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Nissan's Ghosn crisis

France and Japan meet on Nissan but keep mum on details

Economy ministers reaffirm 'strong support' for automaking alliance

French Economy and Finance Minister Bruno Le Maire, left, with Japanese Economy, Trade and Industry Minister Hiroshige Seko in Paris on Nov. 22    © Reuters

PARIS -- The French and Japanese economy ministers met here Thursday to discuss what comes next for the fragile alliance between Renault and Nissan Motor, but bilateral tensions persist over how to fill the void left by Carlos Ghosn.

"Regarding the future of the alliance, there must be the agreement and understanding of all parties," Economy, Trade and Industry Minister Hiroshige Seko told reporters after speaking with French counterpart Bruno Le Maire.

They had met to discuss the automaker's partnership, which includes Mitsubishi Motors, days after Ghosn's arrest in Japan on suspicion of financial misconduct. Ghosn was ousted as Nissan's chairman Thursday but retains the titles of chairman and CEO at Renault, which has named an interim leader.

"We confirmed the importance of the alliance continuing in a stable manner," Seko told reporters. In a joint statement, the ministers reaffirmed "the strong support of both the French and Japanese governments" for the alliance and "their shared wish to maintain this winning cooperation."

But the difficult question of who will lead the world's largest carmaking partnership was left unresolved, given the strategic importance of both companies. "We exchanged information, but I want to refrain from discussing the content," Seko said.

Hiroshige Seko, Japan's minister of economy, trade and industry, talks to reporters in Paris after meeting with French Economy and Finance Minister Bruno Le Maire on Nov. 22. (Photo by Takemi Nakagawa)

Ghosn's arrest is renewing attention on efforts by Paris to expand its influence on Nissan through Renault -- and the Japanese automaker's concern about it. The French government gained greater control over both companies in 2015, the year legislation took effect granting double voting rights to registered shares held at least two years.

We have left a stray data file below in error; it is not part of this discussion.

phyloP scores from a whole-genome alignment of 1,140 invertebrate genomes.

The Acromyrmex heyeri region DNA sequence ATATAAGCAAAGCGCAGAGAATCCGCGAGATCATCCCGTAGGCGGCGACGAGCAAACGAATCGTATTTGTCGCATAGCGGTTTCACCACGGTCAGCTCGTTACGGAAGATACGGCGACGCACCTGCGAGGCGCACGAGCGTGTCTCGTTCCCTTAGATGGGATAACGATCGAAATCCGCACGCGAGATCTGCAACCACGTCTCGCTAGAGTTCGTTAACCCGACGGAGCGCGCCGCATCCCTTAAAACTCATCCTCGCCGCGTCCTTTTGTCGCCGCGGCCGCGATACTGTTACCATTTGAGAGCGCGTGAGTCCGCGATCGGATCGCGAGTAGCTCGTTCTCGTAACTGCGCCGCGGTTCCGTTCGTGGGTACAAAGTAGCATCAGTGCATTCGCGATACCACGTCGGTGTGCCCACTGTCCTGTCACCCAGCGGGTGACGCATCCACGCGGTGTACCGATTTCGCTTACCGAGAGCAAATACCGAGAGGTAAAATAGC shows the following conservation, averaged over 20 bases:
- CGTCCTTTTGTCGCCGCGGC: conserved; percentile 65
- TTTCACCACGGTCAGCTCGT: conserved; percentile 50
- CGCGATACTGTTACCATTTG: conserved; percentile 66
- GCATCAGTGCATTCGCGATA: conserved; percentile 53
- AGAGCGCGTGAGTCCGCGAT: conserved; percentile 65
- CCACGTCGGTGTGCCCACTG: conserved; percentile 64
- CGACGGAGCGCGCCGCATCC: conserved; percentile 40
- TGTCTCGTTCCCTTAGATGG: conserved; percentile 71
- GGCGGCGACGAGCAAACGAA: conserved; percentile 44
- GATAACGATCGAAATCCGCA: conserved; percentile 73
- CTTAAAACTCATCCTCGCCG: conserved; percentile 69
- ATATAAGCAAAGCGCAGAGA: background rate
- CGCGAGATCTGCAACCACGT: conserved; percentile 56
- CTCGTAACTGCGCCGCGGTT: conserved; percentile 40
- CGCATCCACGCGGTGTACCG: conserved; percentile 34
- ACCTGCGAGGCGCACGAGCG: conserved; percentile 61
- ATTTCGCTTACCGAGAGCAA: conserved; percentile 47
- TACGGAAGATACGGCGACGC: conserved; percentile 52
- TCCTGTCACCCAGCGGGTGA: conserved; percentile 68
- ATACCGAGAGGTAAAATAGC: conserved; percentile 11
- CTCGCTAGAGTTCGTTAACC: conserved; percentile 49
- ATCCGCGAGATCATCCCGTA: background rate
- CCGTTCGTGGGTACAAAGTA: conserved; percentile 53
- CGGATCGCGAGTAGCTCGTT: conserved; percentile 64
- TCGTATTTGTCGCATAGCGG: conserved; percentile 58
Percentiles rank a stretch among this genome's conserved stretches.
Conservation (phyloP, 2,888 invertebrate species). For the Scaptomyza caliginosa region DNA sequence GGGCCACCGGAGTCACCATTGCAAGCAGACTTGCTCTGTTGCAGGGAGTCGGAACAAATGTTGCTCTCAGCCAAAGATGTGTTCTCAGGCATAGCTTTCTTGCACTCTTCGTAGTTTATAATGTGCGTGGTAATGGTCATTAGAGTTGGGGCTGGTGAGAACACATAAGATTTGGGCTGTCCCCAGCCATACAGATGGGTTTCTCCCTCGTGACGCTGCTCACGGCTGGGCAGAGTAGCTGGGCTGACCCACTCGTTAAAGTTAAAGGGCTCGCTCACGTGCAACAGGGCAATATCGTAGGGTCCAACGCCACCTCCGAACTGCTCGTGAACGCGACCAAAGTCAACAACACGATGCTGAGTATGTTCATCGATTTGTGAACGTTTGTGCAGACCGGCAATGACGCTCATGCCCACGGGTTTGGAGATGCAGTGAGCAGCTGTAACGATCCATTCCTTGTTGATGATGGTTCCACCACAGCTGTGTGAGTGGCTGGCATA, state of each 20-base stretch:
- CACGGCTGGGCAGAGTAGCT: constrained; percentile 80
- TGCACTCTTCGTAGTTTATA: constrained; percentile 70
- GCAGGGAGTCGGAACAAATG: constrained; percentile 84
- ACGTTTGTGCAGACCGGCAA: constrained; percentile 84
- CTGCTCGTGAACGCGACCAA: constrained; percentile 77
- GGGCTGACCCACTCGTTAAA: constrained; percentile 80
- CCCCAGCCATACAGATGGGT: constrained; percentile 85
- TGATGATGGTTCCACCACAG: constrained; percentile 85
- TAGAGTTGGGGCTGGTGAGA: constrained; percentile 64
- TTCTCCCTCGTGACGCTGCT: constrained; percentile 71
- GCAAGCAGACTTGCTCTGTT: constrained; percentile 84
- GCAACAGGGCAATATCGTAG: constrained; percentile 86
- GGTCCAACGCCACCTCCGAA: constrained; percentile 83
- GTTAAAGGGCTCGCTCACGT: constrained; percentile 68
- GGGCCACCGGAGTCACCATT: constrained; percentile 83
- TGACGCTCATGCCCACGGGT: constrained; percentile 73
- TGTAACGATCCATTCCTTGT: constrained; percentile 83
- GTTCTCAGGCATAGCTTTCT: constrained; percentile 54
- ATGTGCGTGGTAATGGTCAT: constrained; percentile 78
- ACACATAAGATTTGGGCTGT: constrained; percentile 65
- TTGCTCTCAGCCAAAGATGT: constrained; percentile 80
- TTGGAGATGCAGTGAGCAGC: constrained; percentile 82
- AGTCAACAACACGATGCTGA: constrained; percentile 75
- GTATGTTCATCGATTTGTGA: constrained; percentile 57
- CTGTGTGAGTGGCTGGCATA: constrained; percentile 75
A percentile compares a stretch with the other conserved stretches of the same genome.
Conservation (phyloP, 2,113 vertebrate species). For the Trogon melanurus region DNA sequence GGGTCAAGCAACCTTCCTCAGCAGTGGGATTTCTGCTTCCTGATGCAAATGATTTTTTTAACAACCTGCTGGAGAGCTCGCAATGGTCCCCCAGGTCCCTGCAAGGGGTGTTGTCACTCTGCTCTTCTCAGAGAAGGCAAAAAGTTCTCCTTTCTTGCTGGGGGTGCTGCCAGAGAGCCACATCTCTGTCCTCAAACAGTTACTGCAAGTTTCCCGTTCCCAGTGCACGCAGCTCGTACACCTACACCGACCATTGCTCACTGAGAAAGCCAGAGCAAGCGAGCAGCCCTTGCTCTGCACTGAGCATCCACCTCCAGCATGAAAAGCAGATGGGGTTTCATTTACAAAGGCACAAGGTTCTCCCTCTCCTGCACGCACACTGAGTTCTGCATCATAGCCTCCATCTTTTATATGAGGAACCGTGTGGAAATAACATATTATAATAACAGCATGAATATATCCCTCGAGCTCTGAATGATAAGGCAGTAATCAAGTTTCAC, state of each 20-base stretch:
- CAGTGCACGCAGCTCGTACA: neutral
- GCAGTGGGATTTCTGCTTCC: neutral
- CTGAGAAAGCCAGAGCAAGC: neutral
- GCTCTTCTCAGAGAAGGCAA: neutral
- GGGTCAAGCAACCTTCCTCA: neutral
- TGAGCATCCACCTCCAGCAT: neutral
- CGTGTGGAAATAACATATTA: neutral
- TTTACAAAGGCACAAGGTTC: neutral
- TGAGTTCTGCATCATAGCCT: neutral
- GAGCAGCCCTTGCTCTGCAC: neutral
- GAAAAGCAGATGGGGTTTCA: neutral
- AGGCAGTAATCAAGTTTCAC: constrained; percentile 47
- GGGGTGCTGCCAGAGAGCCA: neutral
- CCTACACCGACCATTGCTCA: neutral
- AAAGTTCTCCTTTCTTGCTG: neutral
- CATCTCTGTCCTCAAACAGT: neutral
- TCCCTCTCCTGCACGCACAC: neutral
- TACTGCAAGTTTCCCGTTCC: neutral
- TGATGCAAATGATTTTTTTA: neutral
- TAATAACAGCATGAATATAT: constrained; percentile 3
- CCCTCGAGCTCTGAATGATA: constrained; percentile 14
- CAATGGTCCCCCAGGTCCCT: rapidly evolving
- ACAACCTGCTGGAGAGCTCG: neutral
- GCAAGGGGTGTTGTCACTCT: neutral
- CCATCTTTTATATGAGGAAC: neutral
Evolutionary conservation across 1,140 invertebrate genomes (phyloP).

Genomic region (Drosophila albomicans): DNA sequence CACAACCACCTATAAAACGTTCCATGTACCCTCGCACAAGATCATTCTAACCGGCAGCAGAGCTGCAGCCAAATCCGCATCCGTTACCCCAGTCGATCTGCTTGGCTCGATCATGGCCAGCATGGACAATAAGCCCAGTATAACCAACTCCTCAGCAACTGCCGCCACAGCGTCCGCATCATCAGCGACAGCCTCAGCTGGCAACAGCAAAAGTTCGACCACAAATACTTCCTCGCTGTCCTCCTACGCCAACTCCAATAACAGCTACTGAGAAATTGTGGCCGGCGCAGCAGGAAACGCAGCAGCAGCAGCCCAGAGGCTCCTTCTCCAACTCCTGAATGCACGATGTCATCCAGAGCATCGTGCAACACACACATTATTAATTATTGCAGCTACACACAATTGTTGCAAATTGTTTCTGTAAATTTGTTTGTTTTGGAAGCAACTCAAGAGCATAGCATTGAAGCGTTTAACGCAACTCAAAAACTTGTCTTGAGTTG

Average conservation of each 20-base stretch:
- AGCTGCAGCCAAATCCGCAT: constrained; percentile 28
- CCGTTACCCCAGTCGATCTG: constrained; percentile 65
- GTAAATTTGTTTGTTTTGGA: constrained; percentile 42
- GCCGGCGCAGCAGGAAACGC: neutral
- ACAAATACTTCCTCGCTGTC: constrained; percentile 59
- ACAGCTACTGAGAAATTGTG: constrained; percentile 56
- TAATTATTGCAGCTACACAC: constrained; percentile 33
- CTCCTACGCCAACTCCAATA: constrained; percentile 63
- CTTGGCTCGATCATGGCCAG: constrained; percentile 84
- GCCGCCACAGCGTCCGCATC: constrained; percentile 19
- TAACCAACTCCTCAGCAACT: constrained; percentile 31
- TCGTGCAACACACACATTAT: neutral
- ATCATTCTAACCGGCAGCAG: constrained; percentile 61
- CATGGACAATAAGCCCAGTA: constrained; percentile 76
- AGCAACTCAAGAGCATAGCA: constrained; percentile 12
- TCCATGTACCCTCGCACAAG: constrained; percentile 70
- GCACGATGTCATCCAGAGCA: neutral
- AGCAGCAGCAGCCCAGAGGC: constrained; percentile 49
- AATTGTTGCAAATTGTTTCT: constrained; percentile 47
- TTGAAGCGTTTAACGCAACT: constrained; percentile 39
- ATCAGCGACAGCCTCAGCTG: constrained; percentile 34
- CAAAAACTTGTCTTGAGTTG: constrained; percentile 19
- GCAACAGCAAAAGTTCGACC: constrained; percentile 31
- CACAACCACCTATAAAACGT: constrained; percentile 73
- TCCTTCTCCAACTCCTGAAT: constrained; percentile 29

Tokyo is deeply suspicious of what it sees as Paris' intention to take over the alliance. The French government, Renault's top shareholder by virtue of a 15.01% stake, agreed with Ghosn in February to make the alliance "irreversible," in his words, through closer ties that would generate increased synergies.

Japan's Ministry of Economy, Trade and Industry has already taken countermeasures. Masakazu Toyoda, a former vice minister for international affairs, joined Nissan as one of three independent directors in June. Since spring, Nissan executives have begun discussing preparations against a potential move by the French government for a merger.

At Thursday's board meeting, Nissan named Toyoda to chair a new advisory committee to propose nominations for a chairman to replace Ghosn.

The debate on the alliance is highly political, as the French government talks about its own investment here, an analyst at an international consulting firm said. We have entered a new stage of fighting for national interests between France and Japan, especially in terms of employment, the analyst said.

Renault employs more than 47,000 people in France, accounting for 26% of its global workforce, while Nissan employs more than 50,000 in Japan and around 130,000 globally.

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